THURSDAY, Jan. 23, 2020 (HealthDay News) -- Snakes may be the source of the new coronavirus outbreak in humans that started in China and has spread to other countries.
Patients who became infected with the virus -- named 2019-nCoV by the World Health Organization -- were exposed to wildlife at a wholesale market where seafood, poultry, snakes, bats and farm animals were sold, researchers report.
The Chinese scientists, led by Wei Ji, from the Department of Microbiology at Peking University Health Science Center School of Basic Medical Sciences in Beijing, conducted a detailed genetic analysis of the virus. They concluded that it appears to have formed from a combination of a coronavirus found in bats and another coronavirus of unknown origin.
The mystery coronavirus developed a mix (recombination) of a viral protein that recognizes and binds to receptors on host cells, which enables the virus to enter host cells and cause infection and disease, the researchers explained.
They also found evidence that 2019-nCoV was likely present in snakes before appearing in humans. Recombination within the viral receptor-binding protein may have enabled the virus to jump from snakes to humans, according to the study. It was published online Jan. 22 in the Journal of Medical Virology.
"Results derived from our evolutionary analysis suggest for the first time that snake is the most probable wildlife animal reservoir for the 2019-nCoV," the authors wrote in a journal news release. "New information obtained from our evolutionary analysis is highly significant for effective control of the outbreak caused by the 2019-nCoV-induced pneumonia."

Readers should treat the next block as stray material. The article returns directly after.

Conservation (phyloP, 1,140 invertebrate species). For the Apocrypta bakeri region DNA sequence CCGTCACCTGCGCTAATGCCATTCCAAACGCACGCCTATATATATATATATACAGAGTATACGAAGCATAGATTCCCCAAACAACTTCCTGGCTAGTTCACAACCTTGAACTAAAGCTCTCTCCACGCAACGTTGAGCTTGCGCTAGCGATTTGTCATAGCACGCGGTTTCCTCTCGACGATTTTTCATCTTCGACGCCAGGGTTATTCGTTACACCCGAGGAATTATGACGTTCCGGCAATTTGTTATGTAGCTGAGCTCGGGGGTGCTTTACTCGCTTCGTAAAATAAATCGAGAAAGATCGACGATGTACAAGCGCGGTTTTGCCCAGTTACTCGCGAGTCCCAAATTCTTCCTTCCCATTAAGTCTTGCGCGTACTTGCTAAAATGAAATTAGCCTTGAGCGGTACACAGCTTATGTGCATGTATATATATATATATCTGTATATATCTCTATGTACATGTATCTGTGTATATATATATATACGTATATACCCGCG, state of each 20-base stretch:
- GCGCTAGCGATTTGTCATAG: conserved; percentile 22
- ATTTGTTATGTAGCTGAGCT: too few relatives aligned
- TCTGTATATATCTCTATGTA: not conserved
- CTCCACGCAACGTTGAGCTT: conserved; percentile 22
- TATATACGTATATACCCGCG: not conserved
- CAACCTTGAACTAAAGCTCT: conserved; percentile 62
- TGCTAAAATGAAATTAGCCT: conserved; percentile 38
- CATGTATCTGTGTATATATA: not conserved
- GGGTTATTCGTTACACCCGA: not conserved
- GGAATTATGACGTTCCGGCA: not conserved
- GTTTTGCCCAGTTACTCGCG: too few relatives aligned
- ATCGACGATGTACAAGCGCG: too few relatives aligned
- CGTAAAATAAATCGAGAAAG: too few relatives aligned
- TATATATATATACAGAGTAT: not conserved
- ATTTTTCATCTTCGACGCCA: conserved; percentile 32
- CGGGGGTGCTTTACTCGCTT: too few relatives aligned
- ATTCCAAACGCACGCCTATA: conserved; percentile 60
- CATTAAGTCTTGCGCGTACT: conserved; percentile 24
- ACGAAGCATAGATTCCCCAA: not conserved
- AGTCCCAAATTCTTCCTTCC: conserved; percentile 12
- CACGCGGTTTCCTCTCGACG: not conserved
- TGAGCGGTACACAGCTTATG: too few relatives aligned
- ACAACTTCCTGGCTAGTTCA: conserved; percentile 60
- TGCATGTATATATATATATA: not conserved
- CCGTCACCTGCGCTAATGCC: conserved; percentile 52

Cases of human infection with the new coronavirus were first reported in the city of Wuhan, China, in late December. Since then, 570 cases have been reported, with 17 deaths. On Thursday, Chinese health officials banned travel in Wuhan and four other nearby cities in an effort to stem the spread of the virus.
One case has been reported so far in the United States, and all visitors from Wuhan will now be screened at five U.S. airports: San Francisco, New York City, Chicago, Atlanta and Los Angeles.
This latest coronavirus and other emerging viral infections such as bird flu, Ebola and Zika pose significant worldwide health threats. Learning about their origins can help researchers develop measures to defend against future outbreaks.
Control of emerging viral infections requires the discovery and development of effective vaccines and/or antiviral drugs, but currently licensed antiviral drugs should still be tested against 2019-nCoV, an editorial published with the study suggests.
The U.S. Centers for Disease Control and Prevention has more on 2019-nCoV.
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